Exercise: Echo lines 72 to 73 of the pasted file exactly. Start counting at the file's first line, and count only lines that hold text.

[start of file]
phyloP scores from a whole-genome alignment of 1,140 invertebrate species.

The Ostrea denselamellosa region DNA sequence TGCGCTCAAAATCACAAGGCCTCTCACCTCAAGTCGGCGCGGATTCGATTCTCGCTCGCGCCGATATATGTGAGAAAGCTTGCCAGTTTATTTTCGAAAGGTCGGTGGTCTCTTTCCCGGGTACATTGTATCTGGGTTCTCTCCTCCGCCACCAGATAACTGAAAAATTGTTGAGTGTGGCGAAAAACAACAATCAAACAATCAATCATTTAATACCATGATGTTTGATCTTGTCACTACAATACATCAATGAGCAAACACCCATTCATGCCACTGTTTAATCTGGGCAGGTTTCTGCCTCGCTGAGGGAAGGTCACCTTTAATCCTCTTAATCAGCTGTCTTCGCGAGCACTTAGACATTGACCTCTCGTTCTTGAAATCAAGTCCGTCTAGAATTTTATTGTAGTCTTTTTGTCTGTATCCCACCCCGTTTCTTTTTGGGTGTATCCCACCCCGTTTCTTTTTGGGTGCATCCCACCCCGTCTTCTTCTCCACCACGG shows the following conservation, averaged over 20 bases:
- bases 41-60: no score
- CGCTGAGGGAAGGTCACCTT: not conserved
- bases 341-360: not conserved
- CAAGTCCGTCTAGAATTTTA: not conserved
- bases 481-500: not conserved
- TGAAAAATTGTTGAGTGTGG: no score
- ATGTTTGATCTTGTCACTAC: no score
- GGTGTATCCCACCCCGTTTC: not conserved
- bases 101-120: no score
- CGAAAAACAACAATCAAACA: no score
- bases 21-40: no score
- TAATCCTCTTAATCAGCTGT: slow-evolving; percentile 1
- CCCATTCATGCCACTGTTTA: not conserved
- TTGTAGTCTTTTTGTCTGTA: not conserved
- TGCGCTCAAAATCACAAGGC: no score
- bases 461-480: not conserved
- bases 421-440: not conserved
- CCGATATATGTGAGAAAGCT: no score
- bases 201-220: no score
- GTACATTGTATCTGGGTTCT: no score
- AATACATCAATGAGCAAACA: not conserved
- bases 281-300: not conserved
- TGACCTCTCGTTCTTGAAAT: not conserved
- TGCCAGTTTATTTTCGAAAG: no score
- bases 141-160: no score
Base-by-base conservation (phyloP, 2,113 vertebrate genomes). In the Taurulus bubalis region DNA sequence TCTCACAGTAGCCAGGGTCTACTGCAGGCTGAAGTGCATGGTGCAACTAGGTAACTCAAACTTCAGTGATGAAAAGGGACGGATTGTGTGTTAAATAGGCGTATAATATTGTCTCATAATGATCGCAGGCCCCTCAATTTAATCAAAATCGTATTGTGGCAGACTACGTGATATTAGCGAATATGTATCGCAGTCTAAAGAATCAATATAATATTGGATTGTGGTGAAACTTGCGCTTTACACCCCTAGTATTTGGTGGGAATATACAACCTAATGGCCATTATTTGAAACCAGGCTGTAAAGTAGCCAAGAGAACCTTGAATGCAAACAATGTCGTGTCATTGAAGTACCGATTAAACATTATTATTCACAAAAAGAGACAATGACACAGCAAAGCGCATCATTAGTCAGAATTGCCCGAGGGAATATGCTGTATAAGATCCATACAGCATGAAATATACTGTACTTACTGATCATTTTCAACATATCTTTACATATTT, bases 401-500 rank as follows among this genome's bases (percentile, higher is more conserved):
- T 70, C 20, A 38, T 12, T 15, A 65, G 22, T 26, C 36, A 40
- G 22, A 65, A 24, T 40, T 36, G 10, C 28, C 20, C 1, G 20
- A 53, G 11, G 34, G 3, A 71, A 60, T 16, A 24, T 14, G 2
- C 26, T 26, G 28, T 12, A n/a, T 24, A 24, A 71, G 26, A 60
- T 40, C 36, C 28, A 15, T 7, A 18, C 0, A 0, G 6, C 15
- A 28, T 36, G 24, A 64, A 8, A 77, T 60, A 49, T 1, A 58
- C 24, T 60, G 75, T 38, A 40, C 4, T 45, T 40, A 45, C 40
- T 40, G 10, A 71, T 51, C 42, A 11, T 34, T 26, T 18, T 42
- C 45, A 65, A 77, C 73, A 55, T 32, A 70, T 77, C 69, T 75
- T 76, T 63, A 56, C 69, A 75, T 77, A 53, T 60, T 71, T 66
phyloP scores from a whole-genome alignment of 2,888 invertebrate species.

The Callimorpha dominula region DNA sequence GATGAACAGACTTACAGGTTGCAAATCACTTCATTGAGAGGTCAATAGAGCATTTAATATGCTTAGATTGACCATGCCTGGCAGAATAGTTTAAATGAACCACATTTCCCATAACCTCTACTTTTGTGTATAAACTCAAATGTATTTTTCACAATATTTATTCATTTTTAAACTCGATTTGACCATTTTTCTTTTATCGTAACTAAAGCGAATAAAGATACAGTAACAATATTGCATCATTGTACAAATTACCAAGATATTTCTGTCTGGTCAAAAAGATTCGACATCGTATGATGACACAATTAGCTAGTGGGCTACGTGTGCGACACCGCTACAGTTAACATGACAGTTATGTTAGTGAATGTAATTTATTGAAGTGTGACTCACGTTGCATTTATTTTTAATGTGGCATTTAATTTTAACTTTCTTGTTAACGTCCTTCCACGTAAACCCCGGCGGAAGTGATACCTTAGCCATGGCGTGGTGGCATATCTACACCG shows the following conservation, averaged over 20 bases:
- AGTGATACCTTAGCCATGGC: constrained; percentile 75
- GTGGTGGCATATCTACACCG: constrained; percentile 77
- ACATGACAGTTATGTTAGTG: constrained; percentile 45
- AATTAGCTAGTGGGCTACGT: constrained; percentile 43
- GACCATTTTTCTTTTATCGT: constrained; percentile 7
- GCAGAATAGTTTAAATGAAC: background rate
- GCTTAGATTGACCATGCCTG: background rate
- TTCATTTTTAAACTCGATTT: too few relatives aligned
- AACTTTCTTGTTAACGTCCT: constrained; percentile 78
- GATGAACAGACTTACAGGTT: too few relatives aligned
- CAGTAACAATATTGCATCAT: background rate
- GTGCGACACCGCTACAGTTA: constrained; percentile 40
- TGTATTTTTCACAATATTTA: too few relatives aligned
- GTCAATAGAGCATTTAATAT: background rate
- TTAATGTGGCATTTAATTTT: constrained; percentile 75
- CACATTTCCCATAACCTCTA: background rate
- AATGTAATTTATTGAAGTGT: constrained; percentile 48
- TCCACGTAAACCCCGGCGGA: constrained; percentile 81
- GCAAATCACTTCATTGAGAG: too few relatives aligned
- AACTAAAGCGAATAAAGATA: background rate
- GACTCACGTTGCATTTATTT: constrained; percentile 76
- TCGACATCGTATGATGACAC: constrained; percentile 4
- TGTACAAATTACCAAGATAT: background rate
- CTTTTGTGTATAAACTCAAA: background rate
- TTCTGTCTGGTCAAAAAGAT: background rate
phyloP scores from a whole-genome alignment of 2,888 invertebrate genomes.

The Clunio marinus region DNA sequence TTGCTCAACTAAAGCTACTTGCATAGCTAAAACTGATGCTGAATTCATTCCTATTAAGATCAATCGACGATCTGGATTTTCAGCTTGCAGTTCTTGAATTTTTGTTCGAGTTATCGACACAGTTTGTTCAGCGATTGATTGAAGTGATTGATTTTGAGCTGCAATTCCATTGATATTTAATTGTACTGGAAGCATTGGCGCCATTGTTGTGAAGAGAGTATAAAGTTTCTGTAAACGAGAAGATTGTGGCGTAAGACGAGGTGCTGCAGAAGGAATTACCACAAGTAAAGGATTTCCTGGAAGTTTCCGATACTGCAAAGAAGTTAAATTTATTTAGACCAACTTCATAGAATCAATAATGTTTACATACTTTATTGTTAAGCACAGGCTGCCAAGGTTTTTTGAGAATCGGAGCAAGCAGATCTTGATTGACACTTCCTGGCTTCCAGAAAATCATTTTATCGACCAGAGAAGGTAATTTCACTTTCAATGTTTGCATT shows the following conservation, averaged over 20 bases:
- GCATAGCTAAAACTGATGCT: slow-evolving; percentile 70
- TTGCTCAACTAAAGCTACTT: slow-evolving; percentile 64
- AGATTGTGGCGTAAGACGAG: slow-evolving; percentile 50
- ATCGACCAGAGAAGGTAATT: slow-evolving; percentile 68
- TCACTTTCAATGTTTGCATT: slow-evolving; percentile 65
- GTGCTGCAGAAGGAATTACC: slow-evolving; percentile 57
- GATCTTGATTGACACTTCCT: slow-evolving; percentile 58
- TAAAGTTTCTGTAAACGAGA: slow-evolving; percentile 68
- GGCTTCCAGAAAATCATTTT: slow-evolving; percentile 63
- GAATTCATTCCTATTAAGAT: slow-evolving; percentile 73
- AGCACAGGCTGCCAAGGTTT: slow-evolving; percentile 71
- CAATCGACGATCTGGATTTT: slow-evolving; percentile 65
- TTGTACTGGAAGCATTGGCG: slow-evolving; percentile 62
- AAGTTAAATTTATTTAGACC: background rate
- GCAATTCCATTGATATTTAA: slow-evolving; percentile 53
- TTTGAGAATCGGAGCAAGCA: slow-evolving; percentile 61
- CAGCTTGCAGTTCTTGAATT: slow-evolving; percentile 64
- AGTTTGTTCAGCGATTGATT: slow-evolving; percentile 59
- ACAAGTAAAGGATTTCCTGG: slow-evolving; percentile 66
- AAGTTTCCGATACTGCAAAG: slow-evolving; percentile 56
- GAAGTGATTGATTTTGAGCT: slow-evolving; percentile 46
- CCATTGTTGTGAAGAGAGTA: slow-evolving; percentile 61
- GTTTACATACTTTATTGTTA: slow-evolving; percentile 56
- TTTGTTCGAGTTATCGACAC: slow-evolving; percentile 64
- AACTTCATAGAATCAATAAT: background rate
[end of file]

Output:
- TCACTTTCAATGTTTGCATT: slow-evolving; percentile 65
- GTGCTGCAGAAGGAATTACC: slow-evolving; percentile 57